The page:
Watching the cable news shows, reading the national papers, and even following social media, you would think that the 2016 presidential campaign will begin in Iowa and end in New Hampshire.
This message is reinforced at every turn by pollsters, pundits, commentators, consultants, and, for the most part, candidates.
But the contests for the 2016 nominations of the Republican and Democratic parties are not going to be finished on February 1 in Iowa or February 9 in New Hampshire. Iowa’s caucuses begin a process that will select 46 pledged delegates to the Democratic National Convention. New Hampshire’s primary will select 24 pledged delegates. In a nomination contest will be decided by 4,764 Democratic delegates, these two states account for less than 2 percent of the total.
That is why, though most media outlets paid little attention to the story, Bernie Sanders was not in Davenport or Dubuque on the Tuesday before the Iowa caucuses. He was in Duluth.
Duluth, up in northern Minnesota, on the western shore of Lake Superior, not far from the Iron Range where the late Senator Paul Wellstone found some of his first and most passionate supporters.
Why Duluth? Because Minnesota will be caucusing on March 1—a day that will see hundreds of delegates selected in 11 states and American Samoa. (Democrats Abroad will also begin a week of voting that day.)
Minnesota’s open caucuses begin the process of identifying 78 pledged delegates to the convention—more than Iowa and New Hampshire combined. (Minnesota will also send 16 unpledged “superdelegates” to the party’s summer conclave in Philadelphia.)
This is the political reality of the evolving 2016 race: while the focus now is on Iowa and New Hampshire (and to a lesser extent on later February contests in Nevada and South Carolina), the road to the convention travels through every state and district, commonwealth and territory. And with polls suggesting that the Democratic race has grown more competitive, front-runner Hillary Clinton and Sanders are both adjusting to the prospects of a longer-haul competition. When and where this contest will finish remains to be seen. It still could be decided quickly, if one candidate posts a steady streak of early wins.
But Sanders is counting on a long run. He just proposed that the Democratic National Committee schedule new debates in March, April, and May.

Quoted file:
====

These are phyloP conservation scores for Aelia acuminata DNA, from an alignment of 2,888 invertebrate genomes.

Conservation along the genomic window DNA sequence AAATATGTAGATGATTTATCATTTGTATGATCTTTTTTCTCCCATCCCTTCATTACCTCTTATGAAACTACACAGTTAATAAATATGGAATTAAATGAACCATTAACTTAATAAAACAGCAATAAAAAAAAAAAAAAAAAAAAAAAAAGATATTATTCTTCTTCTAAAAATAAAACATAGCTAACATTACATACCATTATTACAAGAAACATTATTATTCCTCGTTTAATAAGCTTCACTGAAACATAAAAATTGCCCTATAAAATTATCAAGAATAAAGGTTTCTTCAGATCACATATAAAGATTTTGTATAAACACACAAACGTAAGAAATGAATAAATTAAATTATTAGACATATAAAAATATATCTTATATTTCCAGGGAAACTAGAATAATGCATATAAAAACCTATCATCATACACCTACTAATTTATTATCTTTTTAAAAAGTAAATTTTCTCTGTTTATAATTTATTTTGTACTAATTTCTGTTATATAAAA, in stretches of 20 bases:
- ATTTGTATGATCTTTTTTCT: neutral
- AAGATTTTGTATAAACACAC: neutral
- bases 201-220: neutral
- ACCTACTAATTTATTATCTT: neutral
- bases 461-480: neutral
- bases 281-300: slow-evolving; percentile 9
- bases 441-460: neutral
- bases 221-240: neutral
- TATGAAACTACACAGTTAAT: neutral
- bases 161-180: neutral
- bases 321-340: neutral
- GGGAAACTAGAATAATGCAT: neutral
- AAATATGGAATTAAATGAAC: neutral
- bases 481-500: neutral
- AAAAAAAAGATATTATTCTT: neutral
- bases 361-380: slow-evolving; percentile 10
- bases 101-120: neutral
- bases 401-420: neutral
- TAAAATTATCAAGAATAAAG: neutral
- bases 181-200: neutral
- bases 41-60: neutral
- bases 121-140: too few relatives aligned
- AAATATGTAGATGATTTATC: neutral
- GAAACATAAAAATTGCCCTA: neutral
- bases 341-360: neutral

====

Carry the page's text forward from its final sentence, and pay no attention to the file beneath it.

This understanding of the campaign as a marathon — rather than a quick run through February — took Sanders out of Iowa and up to Duluth Tuesday—and he was not just there on a tarmac-tapping “fly around.”
The senator from Vermont drew a cheering crowd of 6,000 to an afternoon rally at the Duluth Entertainment Convention Center Arena—not an inconsequential number for a city of 86,000. At a point when most candidates are counting their minutes in Iowa, Sanders spoke for more than an hour, decrying “the greed and reckless and illegal behavior of Wall Street” and promising the crowd that “We will not allow a rigged economy to continue.”
“Democracy is the right of the people to determine the future of this country, not a bunch of billionaires,” declared Sanders in a speech that, the Duluth News Tribune noted, featured calls for “a doubled-to-$15 per hour federal minimum wage, universal single-payer healthcare, combating global warming, reforming a broken criminal-justice system, rebuilding the nation’s infrastructure, decriminalizing marijuana, gender equity for pay, free public college, paid family leave for new mothers, same-sex marriage, abortion rights, and an end to ‘endless wars in the Middle East.’”
Sanders, who was on the Minnesota trail with two key backers, former Minnesota Democratic-Farmer-Labor Party state senator and gubernatorial contender Becky Lourey and current DFL Congressman Keith Ellison, then traveled to St. Paul, where a crowd of 10,000 packed the city’s RiverCentre and another 4,500 filled an overflow space. There, Sanders drew more cheers when he demanded “major reform in the way police departments function” and said, “When a police officer breaks the law, that officer must be held accountable.”
Ellison, the congressional Progressive Caucus co-chair who gave the senator rousing introductions Tuesday, suggested that “Minnesota is all about Bernie Sanders.”
Hillary Clinton and her supporters will have something to say about that. Clinton campaigned in Minnesota last month, delivering a major speech on combating terror at the University of Minnesota. She drew loud cheers there, especially when she delivered the line, “If you are too dangerous to fly, you are too dangerous to buy a gun—period.” The former secretary of state is backed by Minnesota Governor Mark Dayton and Senators Amy Klobuchar and Al Franken, and she’s still well ahead in the polls. And her aides say she will be back to Minnesota soon.
But Sanders was not talking much about Clinton Tuesday. His focus was on the Republican front-runner.
Sounding very much like a candidate who is thinking long-term, Sanders said in Duluth: “There’s nothing more in this life that I would look forward to than running against Donald Trump.”